My first baby would be 22 this week. I was a 17-year-old drug-using high school drop-out, but when the lady wearing scrubs told me I was pregnant, I already thought of myself as a new mother.
Everyone wanted me to get an abortion except me. I actually stopped using drugs, went to the library and checked out a book called Under 18 and Pregnant and started to read it to prepare. I scheduled my first prenatal check-up.
My boyfriend was relentless. I am deliberately omitting the details of the violence, both real and threatened, but I finally caved in to my boyfriend’s insistence to not have our baby. On January 4, 1989, he took me to the abortion clinic, but I literally ran out in the hope of saving my baby. Two days later, on January 6, 1989, at 9 1/2 weeks gestation, I had an abortion. It nearly killed me. No, not the surgical procedure, the psychological aftermath. I attempted suicide three times after my abortion and finally ended up in an adolescent psychiatric ward of a community hospital for a month to recover.
I was coerced into having an abortion and thought that by becoming a counselor at an abortion clinic, I could help others like me really talk out their feelings on the issue, truly explore their options, and help them make an honest, informed decision–or help them leave an abusive situation. I worked at an abortion clinic for five years (from age 18 to 23)—not the same one where I had my abortion. I started out on the phone, then at the front desk checking in patients and accepting payments, then I learned medical assisting and helped in the laboratory, took vital signs in the recovery room, and did “dishes” in the autoclave area. (I’ll come back to this).
Then, after two years working at the clinic and starting college as a psychology major, I was trained as a counselor. The “counseling” experience was not what I had hoped. Nearly every pregnant woman coming to an abortion clinic for “options counseling” had already made up her mind, but just wanted to check out the facility and have her questions answered and perhaps her fears allayed. And most of the women coming in felt they had no other choice. A few were truly ambivalent. Sure, we had a little notebook with the names and numbers of two local adoption agencies, but we were never trained or taught how the adoption process works so we could explain it to women. We had the phone number of the local WIC office, public assistance, etc., but again, knew nothing about the process should anyone ever ask for details. If a pregnant woman wanted to learn more about these other choices, the best the “options counselor” could offer was a post-it note with a phone number hastily scribbled on it.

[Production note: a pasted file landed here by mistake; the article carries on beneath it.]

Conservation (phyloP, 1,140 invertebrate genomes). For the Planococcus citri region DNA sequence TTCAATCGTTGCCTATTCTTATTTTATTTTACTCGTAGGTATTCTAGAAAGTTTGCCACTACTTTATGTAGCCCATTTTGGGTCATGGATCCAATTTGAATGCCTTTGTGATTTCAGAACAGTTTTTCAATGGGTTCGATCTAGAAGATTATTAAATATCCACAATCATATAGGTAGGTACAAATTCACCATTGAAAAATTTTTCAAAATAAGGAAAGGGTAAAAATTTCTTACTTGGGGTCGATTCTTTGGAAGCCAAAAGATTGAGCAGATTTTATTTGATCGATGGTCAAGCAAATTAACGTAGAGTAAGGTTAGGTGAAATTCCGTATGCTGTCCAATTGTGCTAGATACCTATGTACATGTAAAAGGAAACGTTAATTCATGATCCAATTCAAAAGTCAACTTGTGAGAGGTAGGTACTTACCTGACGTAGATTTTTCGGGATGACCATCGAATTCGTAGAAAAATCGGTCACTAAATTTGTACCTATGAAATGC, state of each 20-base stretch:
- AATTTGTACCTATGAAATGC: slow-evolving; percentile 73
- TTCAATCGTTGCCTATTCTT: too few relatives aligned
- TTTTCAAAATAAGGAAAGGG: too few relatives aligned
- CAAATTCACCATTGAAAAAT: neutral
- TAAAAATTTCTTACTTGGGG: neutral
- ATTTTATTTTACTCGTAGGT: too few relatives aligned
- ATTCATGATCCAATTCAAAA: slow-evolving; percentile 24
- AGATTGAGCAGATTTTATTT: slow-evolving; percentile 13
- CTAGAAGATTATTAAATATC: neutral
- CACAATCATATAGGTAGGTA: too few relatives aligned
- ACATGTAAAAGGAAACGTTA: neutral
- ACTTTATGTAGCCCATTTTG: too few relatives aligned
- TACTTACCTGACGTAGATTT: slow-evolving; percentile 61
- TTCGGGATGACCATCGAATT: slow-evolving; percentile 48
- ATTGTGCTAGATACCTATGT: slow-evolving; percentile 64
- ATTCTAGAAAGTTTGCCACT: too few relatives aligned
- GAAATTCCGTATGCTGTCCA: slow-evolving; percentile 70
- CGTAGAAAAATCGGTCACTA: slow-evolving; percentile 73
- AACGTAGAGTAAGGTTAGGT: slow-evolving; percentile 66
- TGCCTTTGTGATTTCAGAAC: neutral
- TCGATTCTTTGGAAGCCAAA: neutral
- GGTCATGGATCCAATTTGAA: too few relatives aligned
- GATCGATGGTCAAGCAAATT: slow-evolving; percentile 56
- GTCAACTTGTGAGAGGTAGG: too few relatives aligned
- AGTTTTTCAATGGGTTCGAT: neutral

During my time at the clinic, I was a staunch supporter of abortion rights, while all the time knowing in my heart that I felt that what I did was wrong, that I missed my baby, and that I wished things could be different for me. In hindsight, I can see that by surrounding myself with people who believed it was OK to abort babies, I was hoping that someday I would be OK with aborting my baby.
This never happened… After finally forgiving myself for aborting my first child I was able to see the world differently. After two failed marriages I was able to finally commit and my husband and I have been married for eleven years. After giving birth to three sons and feeling the life grow inside me and knowing the fierce overwhelming love a mother can feel for a child, I have been able to finally acknowledge that yes, life begins at conception….
One night after working autoclave my nightmares about dead babies were so gruesome and terrifying and intense I met with the clinic’s director to talk about my feelings. She was very understanding, open and honest, and painfully forthright when she told me, “What we do here is end a life. Pure and simple. There is no disputing this fact. You need to be OK with this to work here.” ….
For myself, I know in my heart that I would never again terminate a pregnancy — EVER — nor would I ever work at an abortion clinic again. If someone I love was facing an unplanned pregnancy, I would do my very best to help her find a way to stay pregnant and give that baby a chance—whether it be by becoming a parent, or by offering up the child for adoption.
There are far too many innocent lives being snuffed out in our country before they have the opportunity to take their first breath, and as a nation we should be doing better. We need to do better. We need to provide real resources to pregnant mothers facing an unplanned pregnancy. The women and babies of our country deserve better. After all, sometimes the best things in life aren’t planned.
Happy No-birthday, Un-baby. I miss you every day. Love & tears, Mom.
by Jewels Green (An excerpt from the full Article)
You can contact Jewels Green through Live Action.org, contributor Kristen Walker